STOP athlete's injuries - KPLC 7 News, Lake Charles, Louisiana

STOP athlete's injuries

Southwest Louisiana loves America's past time, but with a healthy competitive spirit can come unhealthy training. Around the nation about 3.5 million children under 14 suffer sports injuries each year.

"And a large percentage of that is little league especially pitchers," said Dr. Brett Cascio, orthopedic surgeon at Lake Charles Memorial Hospital.

Dr. Cascio is part of "STOP", sports trauma and overuse prevention, that aims to end a growing epidemic of injuries.

"Kids are learning earlier and earlier to throw harder and to throw what's call breaking balls, curve balls or sliders. The emphasis is not on fun anymore it's just on winning," said Dr. Cascio.

He said little leaguers start early on with a emphasis on winning. Sometimes players are pitching or playing back to back games in tournaments without much downtime, said Dr. Cascio.

"Until about 17 years old kids should not be throwing over 100 pitches in a game and if they get to that level they should have several days of rest in between," recommended Dr. Cascio.

"They have open growth plates still. They're still growing and they are putting a lot of stress on their growth plates which are not ready for all the stress that they're putting on it," continued Dr. Cascio.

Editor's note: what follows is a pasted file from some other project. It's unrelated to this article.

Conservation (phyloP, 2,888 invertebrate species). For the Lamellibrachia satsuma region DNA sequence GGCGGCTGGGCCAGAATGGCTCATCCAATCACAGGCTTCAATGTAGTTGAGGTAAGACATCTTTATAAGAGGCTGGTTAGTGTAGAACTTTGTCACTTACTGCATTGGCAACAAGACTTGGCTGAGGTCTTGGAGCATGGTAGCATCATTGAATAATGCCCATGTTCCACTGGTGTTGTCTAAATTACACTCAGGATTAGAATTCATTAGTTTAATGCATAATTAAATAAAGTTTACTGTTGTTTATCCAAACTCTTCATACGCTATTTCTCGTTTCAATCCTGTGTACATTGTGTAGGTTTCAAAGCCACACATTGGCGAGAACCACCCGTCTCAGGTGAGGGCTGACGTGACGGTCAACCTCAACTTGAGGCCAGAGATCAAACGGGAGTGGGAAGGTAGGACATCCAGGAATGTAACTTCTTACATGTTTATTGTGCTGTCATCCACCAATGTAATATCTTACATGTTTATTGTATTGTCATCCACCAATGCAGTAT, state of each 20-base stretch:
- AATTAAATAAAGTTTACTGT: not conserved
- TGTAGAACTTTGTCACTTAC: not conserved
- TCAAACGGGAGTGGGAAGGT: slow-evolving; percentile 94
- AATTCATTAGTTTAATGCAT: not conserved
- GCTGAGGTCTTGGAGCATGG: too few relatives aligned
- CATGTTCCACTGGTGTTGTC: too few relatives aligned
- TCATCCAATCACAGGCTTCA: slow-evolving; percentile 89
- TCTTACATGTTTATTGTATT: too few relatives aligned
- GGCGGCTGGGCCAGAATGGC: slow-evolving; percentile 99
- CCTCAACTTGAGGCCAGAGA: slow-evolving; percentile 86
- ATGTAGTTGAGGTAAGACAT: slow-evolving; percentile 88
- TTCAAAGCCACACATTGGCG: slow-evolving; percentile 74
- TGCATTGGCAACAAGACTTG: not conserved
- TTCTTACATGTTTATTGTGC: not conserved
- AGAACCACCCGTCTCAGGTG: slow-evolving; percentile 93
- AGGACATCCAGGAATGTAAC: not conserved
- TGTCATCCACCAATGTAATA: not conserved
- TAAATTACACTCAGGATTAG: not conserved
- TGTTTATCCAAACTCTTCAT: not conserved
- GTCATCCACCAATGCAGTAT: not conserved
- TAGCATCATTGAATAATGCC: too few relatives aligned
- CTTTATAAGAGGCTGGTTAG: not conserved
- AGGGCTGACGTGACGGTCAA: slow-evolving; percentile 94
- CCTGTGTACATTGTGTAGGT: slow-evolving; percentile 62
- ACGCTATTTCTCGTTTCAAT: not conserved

Also, young players are still developing muscle strength that can protect those joints.

"They're doing it year round for multiple teams and it's just too much more their little bodies to take," said Dr. Cascio.

An injury early on can end an athletes future career, cause arthritis, but worst of all, "it can just take the fun away from playing," added Dr. Cascio.

He said children under 14 should not throw curve balls and children under 10 should not try fastballs, but he added that it is up to coaches and parents to keep them safe and healthy.

Lake Charles Memorial Hospital is one of the testing sites for a nationwide study investigating the cause of shoulder and elbow injuries in young athletes. The study is free to enroll, but to qualify the child must have pain already in their elbow or shoulder. Call to set up an appointment at (337) 494-4900.

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